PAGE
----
Objective To assess whether aerobic exercise was superior to usual care in alleviating depressive symptoms in patients living with a major non-communicable disease.
Data sources Data were obtained from online databases (PubMed, PsycINFO and SPORTDiscus) as well as from reference lists. The search and collection of eligible studies was conducted up to 18 October 2018 (PROSPERO registration number CRD42017069089).
Study selection We included interventions that compared aerobic exercise with usual care in adults who reported depressive symptoms (ie, not necessarily the clinical diagnosis of depression) and were living with a major non-communicable disease.
Results Twenty-four studies were included in the meta-analysis (4111 patients). Aerobic exercise alleviated depressive symptoms better than did usual care (standardised mean difference (SMD)=0.50; 95% CI 0.25 to 0.76; Grading of Recommendations Assessment, Development and Evaluation: low quality). Aerobic exercise was particularly effective in alleviating depressive symptoms in cardiac patients (SMD=0.67; 95% CI 0.35 to 0.99).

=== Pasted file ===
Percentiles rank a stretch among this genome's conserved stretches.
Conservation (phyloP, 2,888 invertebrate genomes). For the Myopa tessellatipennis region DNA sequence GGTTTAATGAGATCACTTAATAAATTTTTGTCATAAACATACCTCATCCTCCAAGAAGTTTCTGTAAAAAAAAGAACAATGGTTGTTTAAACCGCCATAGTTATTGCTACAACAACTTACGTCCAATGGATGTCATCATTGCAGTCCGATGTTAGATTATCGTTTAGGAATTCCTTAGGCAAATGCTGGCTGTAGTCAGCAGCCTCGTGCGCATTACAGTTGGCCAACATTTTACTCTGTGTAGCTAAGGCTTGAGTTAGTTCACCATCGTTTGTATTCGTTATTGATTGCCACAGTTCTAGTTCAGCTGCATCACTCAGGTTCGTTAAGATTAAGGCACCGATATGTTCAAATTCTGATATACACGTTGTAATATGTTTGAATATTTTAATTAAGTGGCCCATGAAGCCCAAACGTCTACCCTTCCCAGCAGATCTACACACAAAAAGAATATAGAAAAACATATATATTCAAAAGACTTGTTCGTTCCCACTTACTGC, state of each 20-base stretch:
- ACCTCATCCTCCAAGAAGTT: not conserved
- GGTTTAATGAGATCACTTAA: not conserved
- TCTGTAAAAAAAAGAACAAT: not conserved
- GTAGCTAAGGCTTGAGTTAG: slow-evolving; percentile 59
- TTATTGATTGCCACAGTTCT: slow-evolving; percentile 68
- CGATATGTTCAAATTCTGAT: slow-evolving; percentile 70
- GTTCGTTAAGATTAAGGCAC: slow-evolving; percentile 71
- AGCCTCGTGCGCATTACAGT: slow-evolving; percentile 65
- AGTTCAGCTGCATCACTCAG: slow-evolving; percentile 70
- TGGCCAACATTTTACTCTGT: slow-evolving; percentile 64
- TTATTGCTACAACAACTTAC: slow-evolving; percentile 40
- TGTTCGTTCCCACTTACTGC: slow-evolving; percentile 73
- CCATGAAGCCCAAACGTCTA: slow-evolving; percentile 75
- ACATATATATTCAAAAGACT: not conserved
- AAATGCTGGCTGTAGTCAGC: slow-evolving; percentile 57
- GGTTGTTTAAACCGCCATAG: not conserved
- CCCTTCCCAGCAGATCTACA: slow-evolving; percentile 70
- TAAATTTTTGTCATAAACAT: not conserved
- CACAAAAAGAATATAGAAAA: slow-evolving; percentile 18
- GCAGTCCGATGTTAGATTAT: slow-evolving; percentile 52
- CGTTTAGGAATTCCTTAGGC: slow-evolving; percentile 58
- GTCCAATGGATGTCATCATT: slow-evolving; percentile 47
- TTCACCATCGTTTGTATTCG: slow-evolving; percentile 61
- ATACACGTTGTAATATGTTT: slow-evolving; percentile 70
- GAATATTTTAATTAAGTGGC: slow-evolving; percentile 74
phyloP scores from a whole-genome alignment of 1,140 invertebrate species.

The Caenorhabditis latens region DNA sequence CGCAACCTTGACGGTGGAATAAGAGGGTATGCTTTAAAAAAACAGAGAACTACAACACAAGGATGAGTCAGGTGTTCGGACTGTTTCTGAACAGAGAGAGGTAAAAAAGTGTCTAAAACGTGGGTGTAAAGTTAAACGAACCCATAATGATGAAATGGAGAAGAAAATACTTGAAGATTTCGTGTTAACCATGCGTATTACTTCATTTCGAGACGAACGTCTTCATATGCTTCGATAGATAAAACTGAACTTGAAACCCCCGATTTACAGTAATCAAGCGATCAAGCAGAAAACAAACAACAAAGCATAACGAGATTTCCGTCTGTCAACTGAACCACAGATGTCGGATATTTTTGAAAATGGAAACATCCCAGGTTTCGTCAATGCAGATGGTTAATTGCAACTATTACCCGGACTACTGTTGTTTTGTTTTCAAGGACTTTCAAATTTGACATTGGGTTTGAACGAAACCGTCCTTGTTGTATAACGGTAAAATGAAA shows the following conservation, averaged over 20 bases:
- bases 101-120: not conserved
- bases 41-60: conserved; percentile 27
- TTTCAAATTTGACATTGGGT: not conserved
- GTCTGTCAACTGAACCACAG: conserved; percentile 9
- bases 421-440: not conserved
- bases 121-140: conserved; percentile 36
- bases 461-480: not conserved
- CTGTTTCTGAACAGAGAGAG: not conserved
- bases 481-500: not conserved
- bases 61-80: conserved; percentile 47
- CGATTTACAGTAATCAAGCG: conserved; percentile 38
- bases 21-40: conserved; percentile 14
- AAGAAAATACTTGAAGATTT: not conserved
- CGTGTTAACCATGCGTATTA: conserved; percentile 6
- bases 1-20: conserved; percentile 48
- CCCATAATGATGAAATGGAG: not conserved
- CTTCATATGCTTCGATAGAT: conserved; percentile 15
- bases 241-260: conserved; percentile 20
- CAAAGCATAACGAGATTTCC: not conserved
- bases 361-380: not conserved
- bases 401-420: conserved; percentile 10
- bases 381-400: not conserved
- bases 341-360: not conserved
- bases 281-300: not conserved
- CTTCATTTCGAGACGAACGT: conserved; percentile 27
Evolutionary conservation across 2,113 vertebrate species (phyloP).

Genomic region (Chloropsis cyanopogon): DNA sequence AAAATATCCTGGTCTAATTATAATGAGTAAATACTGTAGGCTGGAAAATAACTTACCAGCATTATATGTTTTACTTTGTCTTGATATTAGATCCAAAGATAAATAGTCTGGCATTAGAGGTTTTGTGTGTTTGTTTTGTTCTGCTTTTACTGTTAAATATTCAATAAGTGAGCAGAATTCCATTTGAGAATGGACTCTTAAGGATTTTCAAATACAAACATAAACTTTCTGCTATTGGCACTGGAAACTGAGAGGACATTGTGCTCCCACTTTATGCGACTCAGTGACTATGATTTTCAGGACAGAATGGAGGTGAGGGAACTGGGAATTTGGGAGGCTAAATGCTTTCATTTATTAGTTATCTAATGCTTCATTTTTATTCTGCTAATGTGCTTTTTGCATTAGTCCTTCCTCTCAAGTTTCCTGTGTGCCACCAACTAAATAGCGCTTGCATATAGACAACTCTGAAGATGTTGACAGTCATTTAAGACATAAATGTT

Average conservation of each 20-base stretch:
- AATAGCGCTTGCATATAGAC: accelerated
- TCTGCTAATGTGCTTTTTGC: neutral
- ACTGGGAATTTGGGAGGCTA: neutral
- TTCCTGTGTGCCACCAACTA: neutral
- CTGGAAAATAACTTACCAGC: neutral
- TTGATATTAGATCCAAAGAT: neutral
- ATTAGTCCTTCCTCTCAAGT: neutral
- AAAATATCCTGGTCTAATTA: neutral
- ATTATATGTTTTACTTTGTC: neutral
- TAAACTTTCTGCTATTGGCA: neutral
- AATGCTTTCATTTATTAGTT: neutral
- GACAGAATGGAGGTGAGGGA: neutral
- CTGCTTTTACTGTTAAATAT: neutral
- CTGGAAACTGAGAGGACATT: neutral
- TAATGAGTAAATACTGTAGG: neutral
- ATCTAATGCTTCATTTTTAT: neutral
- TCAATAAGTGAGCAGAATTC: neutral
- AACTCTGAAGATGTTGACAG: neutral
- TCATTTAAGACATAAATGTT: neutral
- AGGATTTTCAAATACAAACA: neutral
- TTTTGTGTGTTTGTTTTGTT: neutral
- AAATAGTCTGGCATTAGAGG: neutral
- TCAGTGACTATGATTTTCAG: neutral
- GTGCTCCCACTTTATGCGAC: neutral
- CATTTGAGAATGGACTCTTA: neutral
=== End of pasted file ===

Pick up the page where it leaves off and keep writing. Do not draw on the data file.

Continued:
Conclusion Aerobic exercise alleviated depressive symptoms in patients living with a major non-communicable disease, particularly in cardiac populations. Whether aerobic exercise treats clinically diagnosed depression was outside the scope of this study.
- systematic review
- non-communicable chronic disease
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Contributors MB and SLB designed the study and hypothesis, completed all statistical analyses and initial drafts of the manuscript. SB, UJW and CG performed the systematic search and data extraction. KLL contributed to the drafting of the manuscript and revisions. All authors assisted with drafting the final version of the manuscript, including critical revisions for intellectual content.
Funding Salary support was received by SLB and KLL from FRQS (chercheurs boursiers), CIHR (New Investigator Awards and SPOR Mentorship Chair (SLB)).
Competing interests None declared.
Provenance and peer review Not commissioned; externally peer reviewed.
Patient consent for publication Not required.